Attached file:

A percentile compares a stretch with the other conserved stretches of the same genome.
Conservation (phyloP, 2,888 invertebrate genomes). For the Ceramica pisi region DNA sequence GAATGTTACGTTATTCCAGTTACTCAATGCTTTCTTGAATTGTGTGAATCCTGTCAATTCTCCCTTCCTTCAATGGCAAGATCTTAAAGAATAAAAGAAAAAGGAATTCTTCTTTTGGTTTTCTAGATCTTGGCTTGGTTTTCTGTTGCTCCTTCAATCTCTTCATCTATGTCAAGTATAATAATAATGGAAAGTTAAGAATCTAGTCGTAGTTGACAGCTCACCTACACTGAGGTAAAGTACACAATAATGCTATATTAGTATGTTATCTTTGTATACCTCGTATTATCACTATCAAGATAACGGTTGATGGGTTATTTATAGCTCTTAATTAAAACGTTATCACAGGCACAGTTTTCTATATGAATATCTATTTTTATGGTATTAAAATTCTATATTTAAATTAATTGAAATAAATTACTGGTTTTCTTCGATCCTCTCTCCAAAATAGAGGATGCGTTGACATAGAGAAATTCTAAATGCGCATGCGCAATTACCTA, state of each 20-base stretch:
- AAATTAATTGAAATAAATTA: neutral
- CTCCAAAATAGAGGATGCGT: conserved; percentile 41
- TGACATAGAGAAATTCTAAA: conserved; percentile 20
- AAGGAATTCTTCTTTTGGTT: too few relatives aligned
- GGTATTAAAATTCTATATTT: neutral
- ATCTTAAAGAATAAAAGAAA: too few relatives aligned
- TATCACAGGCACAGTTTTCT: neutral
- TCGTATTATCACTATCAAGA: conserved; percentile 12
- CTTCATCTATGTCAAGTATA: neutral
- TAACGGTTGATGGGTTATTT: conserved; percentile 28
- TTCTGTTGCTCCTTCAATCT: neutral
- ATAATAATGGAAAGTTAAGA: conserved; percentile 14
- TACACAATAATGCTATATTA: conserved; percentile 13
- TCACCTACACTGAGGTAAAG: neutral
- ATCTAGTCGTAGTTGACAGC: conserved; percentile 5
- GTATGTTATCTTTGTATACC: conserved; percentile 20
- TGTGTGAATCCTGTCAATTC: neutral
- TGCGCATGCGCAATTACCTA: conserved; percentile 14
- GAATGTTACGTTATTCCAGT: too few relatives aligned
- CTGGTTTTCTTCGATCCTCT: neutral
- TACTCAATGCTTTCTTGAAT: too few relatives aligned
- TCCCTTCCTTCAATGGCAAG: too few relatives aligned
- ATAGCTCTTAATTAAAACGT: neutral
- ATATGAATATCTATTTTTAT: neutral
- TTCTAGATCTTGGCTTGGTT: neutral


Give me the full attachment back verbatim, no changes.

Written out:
A percentile compares a stretch with the other conserved stretches of the same genome.
Conservation (phyloP, 2,888 invertebrate genomes). For the Ceramica pisi region DNA sequence GAATGTTACGTTATTCCAGTTACTCAATGCTTTCTTGAATTGTGTGAATCCTGTCAATTCTCCCTTCCTTCAATGGCAAGATCTTAAAGAATAAAAGAAAAAGGAATTCTTCTTTTGGTTTTCTAGATCTTGGCTTGGTTTTCTGTTGCTCCTTCAATCTCTTCATCTATGTCAAGTATAATAATAATGGAAAGTTAAGAATCTAGTCGTAGTTGACAGCTCACCTACACTGAGGTAAAGTACACAATAATGCTATATTAGTATGTTATCTTTGTATACCTCGTATTATCACTATCAAGATAACGGTTGATGGGTTATTTATAGCTCTTAATTAAAACGTTATCACAGGCACAGTTTTCTATATGAATATCTATTTTTATGGTATTAAAATTCTATATTTAAATTAATTGAAATAAATTACTGGTTTTCTTCGATCCTCTCTCCAAAATAGAGGATGCGTTGACATAGAGAAATTCTAAATGCGCATGCGCAATTACCTA, state of each 20-base stretch:
- AAATTAATTGAAATAAATTA: neutral
- CTCCAAAATAGAGGATGCGT: conserved; percentile 41
- TGACATAGAGAAATTCTAAA: conserved; percentile 20
- AAGGAATTCTTCTTTTGGTT: too few relatives aligned
- GGTATTAAAATTCTATATTT: neutral
- ATCTTAAAGAATAAAAGAAA: too few relatives aligned
- TATCACAGGCACAGTTTTCT: neutral
- TCGTATTATCACTATCAAGA: conserved; percentile 12
- CTTCATCTATGTCAAGTATA: neutral
- TAACGGTTGATGGGTTATTT: conserved; percentile 28
- TTCTGTTGCTCCTTCAATCT: neutral
- ATAATAATGGAAAGTTAAGA: conserved; percentile 14
- TACACAATAATGCTATATTA: conserved; percentile 13
- TCACCTACACTGAGGTAAAG: neutral
- ATCTAGTCGTAGTTGACAGC: conserved; percentile 5
- GTATGTTATCTTTGTATACC: conserved; percentile 20
- TGTGTGAATCCTGTCAATTC: neutral
- TGCGCATGCGCAATTACCTA: conserved; percentile 14
- GAATGTTACGTTATTCCAGT: too few relatives aligned
- CTGGTTTTCTTCGATCCTCT: neutral
- TACTCAATGCTTTCTTGAAT: too few relatives aligned
- TCCCTTCCTTCAATGGCAAG: too few relatives aligned
- ATAGCTCTTAATTAAAACGT: neutral
- ATATGAATATCTATTTTTAT: neutral
- TTCTAGATCTTGGCTTGGTT: neutral